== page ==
The board monitored all litigation undertaken by the fund’s lawyers, and a number of those lawyers said Ms. Sotomayor was an involved and ardent supporter of their various legal efforts during her time with the group.
Its efforts helped bring bilingual education to public schools around the country. In 1981, the fund filed a lawsuit that prompted a federal court, on the eve of the city’s primary elections, to block voting in New York City. The suit, supported by Ms. Sotomayor and the rest of the board, alleged that the new City Council district boundaries diminished the influence of minority voters.
“It was a stunning victory,” recalled Cesar A. Perales, the defense fund’s president and general counsel, noting that the entire board embraced the effort. “Imagine you wake up and are going to vote and the headlines tell you, ‘No Election Today.’ ”
Ms. Sotomayor was part of a three-person committee of the board that recommended in 1981 that the fund oppose the reinstitution of the death penalty in New York State, according to board minutes from that time.
“Capital punishment is associated with evident racism in our society,” the panel wrote. “It creates inhuman psychological burdens for the offender and his/her family.”
Not every effort was a success. The lawsuit against the Reagan administration official, for example, was dismissed, and some former fund officials concede that publicity may have been a motivating factor in filing the suit.
One of the legal defense fund’s most important suits charged that a Police Department promotional exam discriminated against minority candidates. It was filed on behalf of the Hispanic Society of the New York police. The exams, the group charged, did not really measure the ability to perform in a more senior position, and were yielding unfair results: Too many whites were doing well, and too many Hispanics and African-Americans were not.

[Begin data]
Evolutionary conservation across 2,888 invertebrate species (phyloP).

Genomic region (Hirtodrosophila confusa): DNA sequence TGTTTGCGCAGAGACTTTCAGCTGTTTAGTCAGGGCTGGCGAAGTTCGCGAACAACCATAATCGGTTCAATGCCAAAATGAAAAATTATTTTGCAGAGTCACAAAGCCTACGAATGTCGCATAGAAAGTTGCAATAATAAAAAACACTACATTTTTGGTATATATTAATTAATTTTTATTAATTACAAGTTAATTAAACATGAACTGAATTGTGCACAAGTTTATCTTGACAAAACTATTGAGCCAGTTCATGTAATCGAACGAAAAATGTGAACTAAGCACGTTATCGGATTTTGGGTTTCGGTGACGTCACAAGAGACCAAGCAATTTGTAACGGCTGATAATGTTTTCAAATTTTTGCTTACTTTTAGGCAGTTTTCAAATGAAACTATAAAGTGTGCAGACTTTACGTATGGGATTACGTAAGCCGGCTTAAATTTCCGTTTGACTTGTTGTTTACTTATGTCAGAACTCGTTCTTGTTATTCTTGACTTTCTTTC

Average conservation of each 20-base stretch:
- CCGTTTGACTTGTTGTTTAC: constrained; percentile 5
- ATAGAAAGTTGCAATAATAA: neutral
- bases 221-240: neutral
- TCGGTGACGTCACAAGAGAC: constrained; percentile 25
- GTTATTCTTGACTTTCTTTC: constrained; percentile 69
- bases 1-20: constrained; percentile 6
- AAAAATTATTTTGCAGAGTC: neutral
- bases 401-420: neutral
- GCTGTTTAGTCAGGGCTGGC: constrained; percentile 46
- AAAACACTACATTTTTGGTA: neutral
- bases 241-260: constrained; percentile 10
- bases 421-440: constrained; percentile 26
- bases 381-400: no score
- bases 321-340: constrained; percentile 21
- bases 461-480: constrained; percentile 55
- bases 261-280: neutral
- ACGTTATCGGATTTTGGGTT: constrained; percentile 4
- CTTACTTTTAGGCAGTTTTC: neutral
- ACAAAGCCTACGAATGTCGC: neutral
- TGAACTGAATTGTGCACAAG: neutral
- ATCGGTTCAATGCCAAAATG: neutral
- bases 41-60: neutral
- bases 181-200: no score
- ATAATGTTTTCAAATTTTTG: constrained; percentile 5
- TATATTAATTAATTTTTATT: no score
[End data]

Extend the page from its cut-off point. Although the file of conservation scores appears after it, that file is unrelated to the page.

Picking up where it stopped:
“We saw the lawsuit as a vehicle to level the playing field,” said Mr. Perales. “It’s important to understand that she and the rest of the board, in that context, shared the philosophy that we had to remove the barriers to the advancement of Latinos.”
The suit resulted in a settlement with the city that produced greater numbers of promotions to sergeant for Latino and African-American officers.
Some white officers, however, felt that the settlement was unfair. They said that many white officers had outscored their Hispanic and African-American counterparts, yet were not allowed to fill the spots because of quotas. They sued, and their case, Marino v. Ortiz, reached the Supreme Court, where it failed by a 4-to-4 vote in 1988.
Two decades later, as a federal appellate judge, Ms. Sotomayor was again forced by a volatile case to confront the issue of promotion tests and race. She and her colleagues on the United States Court of Appeals for the Second Circuit were asked to review a ruling on a claim by white firefighters in New Haven, Conn., that they had lost promotions because of their race — even though they had performed well on the Fire Department’s tests.
Judge Sotomayor voted to affirm the lower court’s dismissal of the case, and her ruling is behind some of the most intense debate about her selection. Mr. Levey said that the employment discrimination case filed by the defense fund on behalf of Hispanic police officers raised questions about Judge Sotomayor’s credibility in the New Haven case. “It adds to the conviction that this was not accidental, and that she had a very specific agenda here.”